Can Macron's pitch to Trump save the Iran deal?

Washington (AFP) –


European countries and the United States are talking about a new Iran deal to assuage President Donald Trump's loathing for the existing nuclear pact.

The side deal French President Emmanuel Macron pitched in Washington this week would beef up international leverage over Iran's regional influence and curtail its ballistic missile program.

Whether such a pact is even possible is unclear. For now, it seems the immediate aim is to buy time to save the original agreement.

- What's the problem? -

In 2015, the United States, France, Britain, Russia, China and Germany made a deal with Iran that saw it agree to freeze its nuclear program in return for the lifting of punishing international sanctions.

Trump has continually railed against the accord reached under his predecessor Barack Obama, calling it the "worst deal ever," and has threatened to tear it up unless its "disastrous flaws" are fixed.

He says the deal doesn't give international inspectors enough access to Iran's nuclear and military sites, and has blasted "sunset" provisions, where limits on Iran's nuclear program expire in 2025.

Trump has given European countries until May 12 to find solutions to toughen the agreement -- without involving Iran, China or Russia at this stage.

Absent this, Trump may reinstate sanctions, likely spelling an end to the deal.

- What did Macron offer? -

Macron's proposal repackages a solution previously floated by the Europeans.

He described "four pillars" to address. The first is Iran's nuclear program under the current accord -- three other components would be covered in a new deal.

These are: Iran's nuclear activities after 2025 when the sunset clauses kick in; Iran's ballistic missile activities; and a political means to limit Iran's activities in Yemen, Syria, Iraq, and Lebanon.

On Wednesday, Macron stressed that his role "is not to try to convince President Trump to walk away from his campaign commitments" to kill the accord.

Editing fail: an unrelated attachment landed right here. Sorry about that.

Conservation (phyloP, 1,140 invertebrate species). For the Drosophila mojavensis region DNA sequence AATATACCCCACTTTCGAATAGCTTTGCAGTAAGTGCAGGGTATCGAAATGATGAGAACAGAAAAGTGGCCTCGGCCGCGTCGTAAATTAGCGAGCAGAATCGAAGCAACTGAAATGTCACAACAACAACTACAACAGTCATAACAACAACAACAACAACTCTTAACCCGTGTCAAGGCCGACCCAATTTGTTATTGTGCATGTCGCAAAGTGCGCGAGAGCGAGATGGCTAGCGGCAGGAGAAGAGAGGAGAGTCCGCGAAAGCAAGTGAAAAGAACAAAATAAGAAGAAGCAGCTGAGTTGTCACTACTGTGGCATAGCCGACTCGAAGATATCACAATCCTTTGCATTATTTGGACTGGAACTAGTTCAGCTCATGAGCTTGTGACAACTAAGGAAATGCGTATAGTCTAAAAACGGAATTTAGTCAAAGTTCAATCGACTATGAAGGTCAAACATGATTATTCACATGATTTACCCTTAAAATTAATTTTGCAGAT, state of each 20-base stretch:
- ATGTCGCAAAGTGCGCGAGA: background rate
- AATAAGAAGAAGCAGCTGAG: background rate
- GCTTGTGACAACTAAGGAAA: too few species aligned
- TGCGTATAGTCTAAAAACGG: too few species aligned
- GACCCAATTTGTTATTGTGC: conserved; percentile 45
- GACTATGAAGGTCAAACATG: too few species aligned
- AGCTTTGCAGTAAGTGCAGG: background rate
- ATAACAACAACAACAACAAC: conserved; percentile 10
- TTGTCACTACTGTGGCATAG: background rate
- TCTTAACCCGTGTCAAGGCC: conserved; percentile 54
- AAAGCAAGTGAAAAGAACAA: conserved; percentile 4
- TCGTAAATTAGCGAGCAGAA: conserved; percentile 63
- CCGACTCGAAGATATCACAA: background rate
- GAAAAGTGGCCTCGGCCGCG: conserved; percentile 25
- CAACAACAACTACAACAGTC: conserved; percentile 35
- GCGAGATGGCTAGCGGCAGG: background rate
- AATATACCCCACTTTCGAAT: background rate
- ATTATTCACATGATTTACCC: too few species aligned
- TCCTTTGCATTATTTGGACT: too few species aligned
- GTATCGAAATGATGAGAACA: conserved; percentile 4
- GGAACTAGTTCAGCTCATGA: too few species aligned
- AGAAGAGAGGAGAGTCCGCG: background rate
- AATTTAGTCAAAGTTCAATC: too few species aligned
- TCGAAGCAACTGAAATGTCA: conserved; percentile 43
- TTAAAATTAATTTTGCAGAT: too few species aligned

Instead he offered further defense of the deal, saying: "I'm trying to prove that this agreement makes sense."

"It's just another way to frame the problem. What Macron was saying yesterday sounded new, because he explained the problem differently," said Behnam Ben Taleblu, a research fellow at the Foundation for Defense of Democracies, a Washington think tank that is hawkish on Iran.

"After yesterday's comments, you get the impression that Trump is more amenable now than ever before to the kind of fix Macron is proposing," he told AFP.

Still, Taleblu added it is vital to negotiate with Iran and other parties.

"If you don't get Iran and China and Russia into a fix, whether it's now or later, you're going to have a problem because ultimately you want Iran's behavior to conform to a fixed deal," he said.

- What happens on May 12? -

Trump has not committed to anything, but he "signaled some openness on Macron's idea of keeping the (nuclear pact) while negotiating an additional deal," said Luigi Scazzieri, a research fellow at the Centre for European Reform.

The French proposal seems to have given some hope to backers of the 2015 deal.

The Diplomacy Works think tank, created by former secretary of state John Kerry, said Macron appeared confident a side deal might keep the US in the original accord "by building on its successes with supplemental agreements that address broader Iran activities."

"This approach makes sense: other issues were always intended to be negotiated separately, but that cannot be accomplished without adhering to the narrow, and extremely effective, nuclear agreement," the group said.

Christopher Ford, the US assistant secretary for international security and nonproliferation, said he hoped the deal "has been saved in the context of the challenge that President Trump set for us."

But Brian Hook, senior policy advisor to the secretary of state, sounded a note of caution.

"It's too early to tell if we'll be able to reach an agreement with the Europeans. We still have some gaps to close," he told National Public Radio.

Meanwhile, the confidence of Macron himself seemed shaky Wednesday.

Despite saying he had "no inside information" on what decision Trump will make on the agreement, he added: "I listen to what President Trump is saying and it seems to me that he is not very eager to defend it."

- What are the chances of success? -

The United States and Europe first need to agree on what a supplemental deal would look like.

"I don't think Iran will consider accepting unless it is faced by international pressure, meaning that the US, the EU, Russian and China would have to be on same page," Scazzieri said.

He said London, Berlin and Paris appear to be in agreement. German Chancellor Angela Merkel is expected at the White House on Friday.

Even if sanctions are reinstated after May 12, it does not necessarily spell the end for diplomacy.

Trump "would still have the option of not enforcing (sanctions) for some time to renegotiate, develop this new deal," Taleblu noted.

"He has a lot of options. He can find some legal means to mitigate the immediate impact."

For French researcher Celia Belin, from the Brookings Institution think tank in Washington, Macron's proposal "is so ambitious that it looks completely impractical."

It's "hard to see how this extremely ambitious gamble would work," Belin said on Twitter.